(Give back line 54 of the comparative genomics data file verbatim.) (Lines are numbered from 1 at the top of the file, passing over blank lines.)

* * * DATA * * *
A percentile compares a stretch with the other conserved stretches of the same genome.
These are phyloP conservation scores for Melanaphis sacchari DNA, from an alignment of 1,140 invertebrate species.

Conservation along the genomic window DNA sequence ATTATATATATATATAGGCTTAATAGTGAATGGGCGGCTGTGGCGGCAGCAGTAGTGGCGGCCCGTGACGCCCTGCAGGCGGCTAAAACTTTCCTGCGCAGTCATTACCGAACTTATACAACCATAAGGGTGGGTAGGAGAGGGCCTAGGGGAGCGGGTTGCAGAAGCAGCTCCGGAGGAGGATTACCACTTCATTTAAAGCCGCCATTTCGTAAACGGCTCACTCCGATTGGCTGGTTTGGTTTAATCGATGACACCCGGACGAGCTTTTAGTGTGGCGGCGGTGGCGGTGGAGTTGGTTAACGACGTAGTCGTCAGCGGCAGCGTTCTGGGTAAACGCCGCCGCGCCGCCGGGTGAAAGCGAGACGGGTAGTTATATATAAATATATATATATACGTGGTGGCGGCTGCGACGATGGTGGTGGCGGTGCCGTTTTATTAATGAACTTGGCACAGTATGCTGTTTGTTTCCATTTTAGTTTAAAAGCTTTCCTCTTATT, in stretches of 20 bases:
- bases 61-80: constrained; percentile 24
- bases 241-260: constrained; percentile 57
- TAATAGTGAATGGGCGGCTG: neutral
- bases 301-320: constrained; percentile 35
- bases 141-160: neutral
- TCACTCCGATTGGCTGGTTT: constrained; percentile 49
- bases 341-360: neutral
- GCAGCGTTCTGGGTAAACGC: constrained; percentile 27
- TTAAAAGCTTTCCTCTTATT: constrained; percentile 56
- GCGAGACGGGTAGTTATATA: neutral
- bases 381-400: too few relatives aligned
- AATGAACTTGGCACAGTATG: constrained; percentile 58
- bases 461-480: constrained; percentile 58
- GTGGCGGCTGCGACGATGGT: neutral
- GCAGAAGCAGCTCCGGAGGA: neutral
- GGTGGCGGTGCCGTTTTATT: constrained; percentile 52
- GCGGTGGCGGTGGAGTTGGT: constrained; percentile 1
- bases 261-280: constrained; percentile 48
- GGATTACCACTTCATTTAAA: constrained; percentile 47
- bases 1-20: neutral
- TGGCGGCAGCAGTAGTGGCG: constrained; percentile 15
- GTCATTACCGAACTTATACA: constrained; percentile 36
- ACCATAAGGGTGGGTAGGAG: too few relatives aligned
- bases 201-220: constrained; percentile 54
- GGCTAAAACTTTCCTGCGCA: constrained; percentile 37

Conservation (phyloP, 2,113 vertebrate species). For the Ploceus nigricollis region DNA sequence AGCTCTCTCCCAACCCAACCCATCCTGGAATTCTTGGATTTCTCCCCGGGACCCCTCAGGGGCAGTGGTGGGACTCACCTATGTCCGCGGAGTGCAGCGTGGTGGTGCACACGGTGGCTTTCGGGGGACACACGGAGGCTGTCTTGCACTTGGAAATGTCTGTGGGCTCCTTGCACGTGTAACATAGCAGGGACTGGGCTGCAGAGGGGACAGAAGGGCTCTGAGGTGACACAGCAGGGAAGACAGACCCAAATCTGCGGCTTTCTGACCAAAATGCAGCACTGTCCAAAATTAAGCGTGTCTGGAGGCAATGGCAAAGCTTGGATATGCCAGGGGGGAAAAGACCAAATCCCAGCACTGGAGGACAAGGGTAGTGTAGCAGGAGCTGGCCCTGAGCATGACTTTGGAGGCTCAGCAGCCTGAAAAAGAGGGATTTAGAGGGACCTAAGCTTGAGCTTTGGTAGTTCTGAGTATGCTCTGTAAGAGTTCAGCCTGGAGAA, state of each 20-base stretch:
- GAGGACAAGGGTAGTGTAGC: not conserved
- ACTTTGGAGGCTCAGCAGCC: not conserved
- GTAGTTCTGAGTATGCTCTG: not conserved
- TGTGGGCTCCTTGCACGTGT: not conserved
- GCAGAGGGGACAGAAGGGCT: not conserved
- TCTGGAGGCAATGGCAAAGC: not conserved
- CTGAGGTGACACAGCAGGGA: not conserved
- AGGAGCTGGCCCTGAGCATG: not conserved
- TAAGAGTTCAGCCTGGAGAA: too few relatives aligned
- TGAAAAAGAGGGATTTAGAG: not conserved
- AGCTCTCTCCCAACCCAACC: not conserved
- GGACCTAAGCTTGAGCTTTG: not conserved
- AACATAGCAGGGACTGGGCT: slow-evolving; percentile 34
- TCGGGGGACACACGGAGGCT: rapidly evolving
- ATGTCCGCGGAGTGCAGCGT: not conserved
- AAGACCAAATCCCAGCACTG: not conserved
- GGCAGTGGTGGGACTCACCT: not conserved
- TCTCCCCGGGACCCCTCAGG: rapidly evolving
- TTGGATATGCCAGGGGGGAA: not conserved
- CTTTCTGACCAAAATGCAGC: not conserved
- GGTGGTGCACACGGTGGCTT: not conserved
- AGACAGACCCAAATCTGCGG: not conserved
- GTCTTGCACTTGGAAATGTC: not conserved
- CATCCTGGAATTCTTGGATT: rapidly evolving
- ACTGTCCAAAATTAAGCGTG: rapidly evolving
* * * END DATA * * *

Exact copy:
- ACTGTCCAAAATTAAGCGTG: rapidly evolving